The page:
Saint Laurent at work in his studio, 1976. Photo: © Fondation Pierre Bergé – Yves Saint Laurent, Paris/Guy Marineau.
Soggy Seattle sits about five thousand miles away from Paris, the City of Light, a distance that will be temporarily bridged with the opening of “Yves Saint Laurent: The Perfection of Style,” at the Seattle Art Museum (SAM). The exhibit, curated by Florence Müller with SAM’s Chiyo Ishikawa, spans the designer’s nearly 50-year career and features pieces from the Fondation Pierre Bergé-Yves Saint Laurent, including some new, never-seen-before acquisitions. One can’t help but feel the choice of setting is particularly apt: Seattle is the birthplace of grunge, a trend that initially seemed like a blip on the fashion radar, but which has come to define Postmodernism in dress. (During his tenure at Yves Saint Laurent, Hedi Slimane riffed on the grunge look more than once.) In contrast, Saint Laurent, who Vogue dubbed, “the genius of style,” is credited with making fashion modern. This the designer did in aesthetic and structural ways. An early proponent of ready-to-wear, he launched his Rive Gauche line in 1966, six years after being shown the door at Dior for designing a trickle-up collection inspired by Left Bank Beat street culture that included a mink-lined crocodile jacket (which arguably inspired the moto toppers Maria Grazia Chiuri just showed at Dior).
Though Saint Laurent grew increasingly reclusive with age, through the 1980s his finger seemed to be on the pulse, and he never shied away from controversy, whether he was translating art into fashion or putting women in pantsuits, tuxedos, transparent shirts, and body jewelry signed,“Lalanne.” As Saint Laurent pushed fashion forward, he drew women closer. He did so by keeping them always in his line of sight, a lesson that designers in these selfie-rich, social-media-obsessed days could learn from. “If one tries to impose one’s own interests ahead of those of women, one’s own fantasies, one ends up with disguises,” Saint Laurent told Vogue in 1983. “It means keeping a little distance from the thing you create, pushing it toward others, toward the woman.”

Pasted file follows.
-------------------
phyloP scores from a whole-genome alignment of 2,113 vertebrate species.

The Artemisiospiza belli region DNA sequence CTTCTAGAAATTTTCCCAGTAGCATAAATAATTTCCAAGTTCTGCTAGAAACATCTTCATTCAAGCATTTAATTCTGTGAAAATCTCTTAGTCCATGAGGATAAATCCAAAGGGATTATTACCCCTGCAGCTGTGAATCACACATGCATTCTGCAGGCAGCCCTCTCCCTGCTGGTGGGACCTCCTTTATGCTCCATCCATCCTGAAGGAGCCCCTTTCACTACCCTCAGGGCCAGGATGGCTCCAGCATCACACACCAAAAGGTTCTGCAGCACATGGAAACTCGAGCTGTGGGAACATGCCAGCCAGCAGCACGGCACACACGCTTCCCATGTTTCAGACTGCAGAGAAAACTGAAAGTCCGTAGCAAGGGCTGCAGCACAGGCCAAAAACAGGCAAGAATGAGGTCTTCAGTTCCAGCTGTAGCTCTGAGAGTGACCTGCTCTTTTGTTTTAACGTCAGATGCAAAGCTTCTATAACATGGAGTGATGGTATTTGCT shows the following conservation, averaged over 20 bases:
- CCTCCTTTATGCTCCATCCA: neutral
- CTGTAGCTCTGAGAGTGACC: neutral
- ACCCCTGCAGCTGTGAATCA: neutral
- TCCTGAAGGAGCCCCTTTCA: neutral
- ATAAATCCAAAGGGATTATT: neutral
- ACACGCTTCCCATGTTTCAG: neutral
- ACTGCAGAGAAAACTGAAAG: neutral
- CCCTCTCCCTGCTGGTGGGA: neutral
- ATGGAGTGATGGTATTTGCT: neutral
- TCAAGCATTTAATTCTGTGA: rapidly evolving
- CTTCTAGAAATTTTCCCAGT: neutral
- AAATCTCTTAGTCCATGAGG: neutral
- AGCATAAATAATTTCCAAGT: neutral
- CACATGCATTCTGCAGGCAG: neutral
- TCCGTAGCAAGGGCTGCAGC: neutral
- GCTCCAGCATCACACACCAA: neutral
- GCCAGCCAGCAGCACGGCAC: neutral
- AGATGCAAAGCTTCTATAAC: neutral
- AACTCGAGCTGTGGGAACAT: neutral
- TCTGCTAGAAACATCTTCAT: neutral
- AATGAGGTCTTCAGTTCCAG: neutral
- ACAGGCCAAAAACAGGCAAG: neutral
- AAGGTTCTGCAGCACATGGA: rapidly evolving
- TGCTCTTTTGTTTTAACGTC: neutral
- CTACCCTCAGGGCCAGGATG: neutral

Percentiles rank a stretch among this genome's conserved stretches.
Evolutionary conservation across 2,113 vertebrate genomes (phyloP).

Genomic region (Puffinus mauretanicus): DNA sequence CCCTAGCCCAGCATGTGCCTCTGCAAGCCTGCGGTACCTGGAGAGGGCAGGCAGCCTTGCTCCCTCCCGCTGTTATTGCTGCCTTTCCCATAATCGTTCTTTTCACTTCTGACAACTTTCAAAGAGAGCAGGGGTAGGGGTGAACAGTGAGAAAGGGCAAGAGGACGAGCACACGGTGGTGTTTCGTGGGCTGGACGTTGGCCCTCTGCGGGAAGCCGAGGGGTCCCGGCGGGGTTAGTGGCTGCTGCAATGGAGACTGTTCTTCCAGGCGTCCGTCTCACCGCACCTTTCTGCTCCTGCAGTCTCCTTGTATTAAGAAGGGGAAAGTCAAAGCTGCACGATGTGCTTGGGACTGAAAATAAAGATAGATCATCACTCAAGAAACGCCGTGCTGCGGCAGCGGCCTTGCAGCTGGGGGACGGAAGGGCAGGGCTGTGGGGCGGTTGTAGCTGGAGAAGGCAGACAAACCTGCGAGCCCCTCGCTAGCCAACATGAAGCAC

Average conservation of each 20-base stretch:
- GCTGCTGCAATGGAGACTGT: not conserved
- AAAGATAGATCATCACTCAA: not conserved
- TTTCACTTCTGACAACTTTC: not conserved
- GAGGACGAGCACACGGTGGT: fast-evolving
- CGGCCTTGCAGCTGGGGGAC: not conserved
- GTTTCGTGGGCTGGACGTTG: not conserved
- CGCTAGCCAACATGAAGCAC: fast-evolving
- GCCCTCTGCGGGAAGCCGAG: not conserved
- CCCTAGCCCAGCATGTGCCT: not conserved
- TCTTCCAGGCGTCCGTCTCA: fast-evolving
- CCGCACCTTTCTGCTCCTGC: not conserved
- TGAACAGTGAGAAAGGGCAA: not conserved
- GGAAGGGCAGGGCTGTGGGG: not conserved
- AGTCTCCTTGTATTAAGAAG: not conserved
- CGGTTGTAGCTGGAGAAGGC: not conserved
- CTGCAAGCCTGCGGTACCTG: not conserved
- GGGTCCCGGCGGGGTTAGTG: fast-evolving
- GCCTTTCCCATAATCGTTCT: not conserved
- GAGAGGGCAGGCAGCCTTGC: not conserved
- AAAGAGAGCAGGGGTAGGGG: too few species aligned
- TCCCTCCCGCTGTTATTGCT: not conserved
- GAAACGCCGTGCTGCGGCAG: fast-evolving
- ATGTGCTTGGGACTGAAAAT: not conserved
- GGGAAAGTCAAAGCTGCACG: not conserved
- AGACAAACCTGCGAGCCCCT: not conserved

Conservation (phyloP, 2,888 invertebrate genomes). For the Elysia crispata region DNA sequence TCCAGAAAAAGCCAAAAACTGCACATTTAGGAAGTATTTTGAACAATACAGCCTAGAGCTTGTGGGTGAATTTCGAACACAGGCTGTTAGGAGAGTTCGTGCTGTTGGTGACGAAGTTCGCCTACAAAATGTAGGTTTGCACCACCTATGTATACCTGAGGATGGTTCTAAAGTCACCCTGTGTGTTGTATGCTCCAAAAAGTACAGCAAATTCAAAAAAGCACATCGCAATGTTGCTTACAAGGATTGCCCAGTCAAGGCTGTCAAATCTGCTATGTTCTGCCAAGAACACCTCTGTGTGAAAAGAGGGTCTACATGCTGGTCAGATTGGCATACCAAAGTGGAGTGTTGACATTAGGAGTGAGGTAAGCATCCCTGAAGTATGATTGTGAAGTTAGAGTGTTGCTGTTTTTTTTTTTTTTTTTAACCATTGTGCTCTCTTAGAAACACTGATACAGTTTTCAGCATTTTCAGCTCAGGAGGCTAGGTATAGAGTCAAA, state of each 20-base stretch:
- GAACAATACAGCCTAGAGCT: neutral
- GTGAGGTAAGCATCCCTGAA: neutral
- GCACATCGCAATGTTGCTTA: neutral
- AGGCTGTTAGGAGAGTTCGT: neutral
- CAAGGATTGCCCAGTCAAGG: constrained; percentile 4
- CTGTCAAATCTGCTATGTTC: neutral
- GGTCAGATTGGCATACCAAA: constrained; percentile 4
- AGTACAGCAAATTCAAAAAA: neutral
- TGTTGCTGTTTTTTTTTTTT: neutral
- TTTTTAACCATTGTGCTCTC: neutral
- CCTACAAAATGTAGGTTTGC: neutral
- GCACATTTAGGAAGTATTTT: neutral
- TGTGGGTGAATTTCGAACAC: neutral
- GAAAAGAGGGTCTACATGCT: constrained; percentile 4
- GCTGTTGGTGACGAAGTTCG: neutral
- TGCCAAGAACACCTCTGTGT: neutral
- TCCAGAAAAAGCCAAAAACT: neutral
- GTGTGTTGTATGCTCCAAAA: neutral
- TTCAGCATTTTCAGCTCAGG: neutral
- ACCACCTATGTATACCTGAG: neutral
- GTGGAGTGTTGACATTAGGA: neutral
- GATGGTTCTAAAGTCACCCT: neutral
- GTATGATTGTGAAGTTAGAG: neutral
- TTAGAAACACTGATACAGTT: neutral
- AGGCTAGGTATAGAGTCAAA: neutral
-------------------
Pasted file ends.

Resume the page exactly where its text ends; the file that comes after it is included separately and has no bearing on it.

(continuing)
“Yves Saint Laurent: The Perfection of Style” is on view at the Seattle Art Museum through January 8, 2017, after which it will travel to the Virginia Museum of Fine Arts.
(L) Yves Saint Laurent for Christian Dior Haute Couture Elephant blanc short trapeze evening dress, Spring 1958. (R) Power dressing from the designer’s Spring 1985 Haute Couture collection.
Rive Gauche evening ensemble, Fall 1977.
(L) Evening ensemble, Spring 1981 Haute Couture. (R) Evening ensemble, Fall 1979 Haute Couture.
(L) Susan Moncur in Saint Laurent’s homage to Piet Mondrian cocktail dress, Fall 1965 Haute Couture. (R) YSL’s “First” pantsuit, Spring 1967 Haute Couture.